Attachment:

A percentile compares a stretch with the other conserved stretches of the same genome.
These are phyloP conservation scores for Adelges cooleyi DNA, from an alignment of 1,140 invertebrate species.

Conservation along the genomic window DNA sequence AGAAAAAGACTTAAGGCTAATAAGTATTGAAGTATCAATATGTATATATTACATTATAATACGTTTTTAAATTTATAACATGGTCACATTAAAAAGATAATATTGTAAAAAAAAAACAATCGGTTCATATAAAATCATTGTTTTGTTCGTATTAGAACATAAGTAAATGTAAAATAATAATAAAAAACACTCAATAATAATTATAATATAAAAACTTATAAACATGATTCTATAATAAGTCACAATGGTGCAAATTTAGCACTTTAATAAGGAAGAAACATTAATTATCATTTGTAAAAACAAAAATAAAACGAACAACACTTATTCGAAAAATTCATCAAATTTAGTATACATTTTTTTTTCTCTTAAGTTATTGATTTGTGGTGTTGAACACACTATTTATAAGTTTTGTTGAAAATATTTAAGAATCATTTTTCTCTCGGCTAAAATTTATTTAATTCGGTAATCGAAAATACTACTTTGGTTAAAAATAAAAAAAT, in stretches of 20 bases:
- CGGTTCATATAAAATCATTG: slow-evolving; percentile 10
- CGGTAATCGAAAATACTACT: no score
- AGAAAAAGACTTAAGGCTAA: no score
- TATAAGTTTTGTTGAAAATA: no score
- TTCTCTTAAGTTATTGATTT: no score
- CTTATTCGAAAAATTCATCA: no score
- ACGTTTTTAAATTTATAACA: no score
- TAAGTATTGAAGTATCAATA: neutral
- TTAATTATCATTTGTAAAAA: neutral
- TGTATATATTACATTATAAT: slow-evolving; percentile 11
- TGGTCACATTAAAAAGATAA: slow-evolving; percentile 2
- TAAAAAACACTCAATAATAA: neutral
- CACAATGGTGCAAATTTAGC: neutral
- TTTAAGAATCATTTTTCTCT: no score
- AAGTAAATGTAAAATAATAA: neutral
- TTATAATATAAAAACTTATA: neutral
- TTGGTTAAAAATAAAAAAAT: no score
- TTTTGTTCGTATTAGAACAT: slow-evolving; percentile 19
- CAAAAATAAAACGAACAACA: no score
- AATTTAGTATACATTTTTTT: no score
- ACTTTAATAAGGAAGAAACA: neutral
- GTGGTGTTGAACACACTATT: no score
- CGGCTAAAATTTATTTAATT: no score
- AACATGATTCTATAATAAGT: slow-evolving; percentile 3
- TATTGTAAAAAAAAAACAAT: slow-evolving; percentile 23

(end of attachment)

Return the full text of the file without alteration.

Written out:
A percentile compares a stretch with the other conserved stretches of the same genome.
These are phyloP conservation scores for Adelges cooleyi DNA, from an alignment of 1,140 invertebrate species.

Conservation along the genomic window DNA sequence AGAAAAAGACTTAAGGCTAATAAGTATTGAAGTATCAATATGTATATATTACATTATAATACGTTTTTAAATTTATAACATGGTCACATTAAAAAGATAATATTGTAAAAAAAAAACAATCGGTTCATATAAAATCATTGTTTTGTTCGTATTAGAACATAAGTAAATGTAAAATAATAATAAAAAACACTCAATAATAATTATAATATAAAAACTTATAAACATGATTCTATAATAAGTCACAATGGTGCAAATTTAGCACTTTAATAAGGAAGAAACATTAATTATCATTTGTAAAAACAAAAATAAAACGAACAACACTTATTCGAAAAATTCATCAAATTTAGTATACATTTTTTTTTCTCTTAAGTTATTGATTTGTGGTGTTGAACACACTATTTATAAGTTTTGTTGAAAATATTTAAGAATCATTTTTCTCTCGGCTAAAATTTATTTAATTCGGTAATCGAAAATACTACTTTGGTTAAAAATAAAAAAAT, in stretches of 20 bases:
- CGGTTCATATAAAATCATTG: slow-evolving; percentile 10
- CGGTAATCGAAAATACTACT: no score
- AGAAAAAGACTTAAGGCTAA: no score
- TATAAGTTTTGTTGAAAATA: no score
- TTCTCTTAAGTTATTGATTT: no score
- CTTATTCGAAAAATTCATCA: no score
- ACGTTTTTAAATTTATAACA: no score
- TAAGTATTGAAGTATCAATA: neutral
- TTAATTATCATTTGTAAAAA: neutral
- TGTATATATTACATTATAAT: slow-evolving; percentile 11
- TGGTCACATTAAAAAGATAA: slow-evolving; percentile 2
- TAAAAAACACTCAATAATAA: neutral
- CACAATGGTGCAAATTTAGC: neutral
- TTTAAGAATCATTTTTCTCT: no score
- AAGTAAATGTAAAATAATAA: neutral
- TTATAATATAAAAACTTATA: neutral
- TTGGTTAAAAATAAAAAAAT: no score
- TTTTGTTCGTATTAGAACAT: slow-evolving; percentile 19
- CAAAAATAAAACGAACAACA: no score
- AATTTAGTATACATTTTTTT: no score
- ACTTTAATAAGGAAGAAACA: neutral
- GTGGTGTTGAACACACTATT: no score
- CGGCTAAAATTTATTTAATT: no score
- AACATGATTCTATAATAAGT: slow-evolving; percentile 3
- TATTGTAAAAAAAAAACAAT: slow-evolving; percentile 23